Tracking is one of the simplest, but possibly most handy, applications of GPS while hiking and backpacking. This function, available on even the least-expensive GPS units, allows you to enter a start point, for example, a trail head, and the GPS will track your location as your journey progresses. The GPS unit will record track points at given times or distances. When it's time to come home, you can follow your GPS "footprints" back to the starting point. Tracking is an excellent safeguard against getting lost.
Finding your way back home is great, but if you're unsure how to get to your destination in the first place, your GPS system allows you to enter a waypoint or series of waypoints (coordinates of notable points along your journey), then navigate to each one. As you hike toward each waypoint, the GPS unit will provide a bearing and distance. One caveat: Routing works as a bird's eye, point-to-point system, whereas you'll be traveling along a trail that isn't a straight line. Still, routing will help keep you on course and indicate if you've strayed off course. And mapping GPS units can display built-in topographic maps to make navigating the wilderness even clearer.
Geocaching is a popular outdoor sport based on GPS technology. It's basically a treasure hunt using GPS to guide seekers to the treasure. Geocaches are not quite as valuable as the treasures of story books, but they are a lot of fun to find. Often, just a weatherproof bag or container with a logbook that finders sign, geocaches are located all over the world; you can download the coordinates for them online. You navigate to the general location of the geocache using a GPS unit, then use your own intuition and detective skills to uncover it's specific location. New geocaches are constantly being added, so it's an ongoing game of hide-and-seek that can provide an entertaining hobby.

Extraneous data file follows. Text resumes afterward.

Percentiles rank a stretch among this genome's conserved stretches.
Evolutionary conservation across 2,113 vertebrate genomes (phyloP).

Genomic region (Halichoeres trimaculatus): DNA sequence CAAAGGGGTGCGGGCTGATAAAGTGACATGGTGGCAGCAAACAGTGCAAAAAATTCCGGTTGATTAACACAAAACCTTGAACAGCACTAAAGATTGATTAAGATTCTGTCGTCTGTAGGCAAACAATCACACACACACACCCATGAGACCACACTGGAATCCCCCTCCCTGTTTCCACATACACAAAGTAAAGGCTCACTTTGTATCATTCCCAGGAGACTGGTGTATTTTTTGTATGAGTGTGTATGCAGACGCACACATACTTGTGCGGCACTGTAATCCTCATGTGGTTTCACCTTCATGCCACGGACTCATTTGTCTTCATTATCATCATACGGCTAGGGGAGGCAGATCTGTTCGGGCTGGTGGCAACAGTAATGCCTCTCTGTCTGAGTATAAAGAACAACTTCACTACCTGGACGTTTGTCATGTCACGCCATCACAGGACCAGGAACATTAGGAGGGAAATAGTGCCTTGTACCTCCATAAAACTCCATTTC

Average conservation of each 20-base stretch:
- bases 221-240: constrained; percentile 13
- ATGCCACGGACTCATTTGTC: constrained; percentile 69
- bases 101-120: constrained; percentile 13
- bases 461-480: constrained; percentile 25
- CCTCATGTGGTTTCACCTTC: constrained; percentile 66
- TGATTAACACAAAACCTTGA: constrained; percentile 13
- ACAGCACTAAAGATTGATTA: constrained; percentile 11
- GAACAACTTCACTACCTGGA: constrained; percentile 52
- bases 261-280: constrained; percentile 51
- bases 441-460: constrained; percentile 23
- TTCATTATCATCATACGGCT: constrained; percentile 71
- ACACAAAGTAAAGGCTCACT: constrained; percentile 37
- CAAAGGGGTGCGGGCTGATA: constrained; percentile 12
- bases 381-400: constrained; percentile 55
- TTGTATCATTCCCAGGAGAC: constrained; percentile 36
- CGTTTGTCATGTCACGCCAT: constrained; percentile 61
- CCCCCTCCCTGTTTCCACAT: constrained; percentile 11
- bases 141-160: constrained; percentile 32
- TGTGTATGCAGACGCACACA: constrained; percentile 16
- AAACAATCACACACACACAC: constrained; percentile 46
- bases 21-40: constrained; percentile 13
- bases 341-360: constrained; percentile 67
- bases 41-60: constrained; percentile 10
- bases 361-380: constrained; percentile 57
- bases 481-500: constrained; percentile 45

Most GPS units feature receivers only, which get your coordinates from the GPS satellite system and display them onscreen. However, certain advanced units, such as the Garmin Rino 530 HCx, include a radio transceiver, capable of broadcasting your coordinates to other compatible units. These units are excellent for large parties on backcountry trips. You can keep tabs on other members of your party and ensure that no one is left behind. Similarly, GPS tracking collars are available for dogs, helping you keep tabs on your best friend.
A number of rescue products, including Personal Locator Beacons and the SPOT Satellite Messenger, allow you to transmit your coordinates via satellite if you require professional rescue. These are basically last-resort devices designed for people faced with life-threatening circumstances. Given the lack of cell phone coverage as well as potential distances and isolation of wilderness locations, these types of devices can serve as vital survival tools for wilderness travelers. Various devices have different infrastructures in place, and not every one uses GPS, but they each offer a means of communicating with rescue teams. GPS coordinates are one way of sending an accurate location. While PLBs are strictly for emergency rescue, devices such as SPOT include additional functions that allow you to communicate in other circumstances to let your contacts know that you're OK and allow them to track your progress or to get help from personal contacts for a problematic, but non-emergency, situation such as car failure.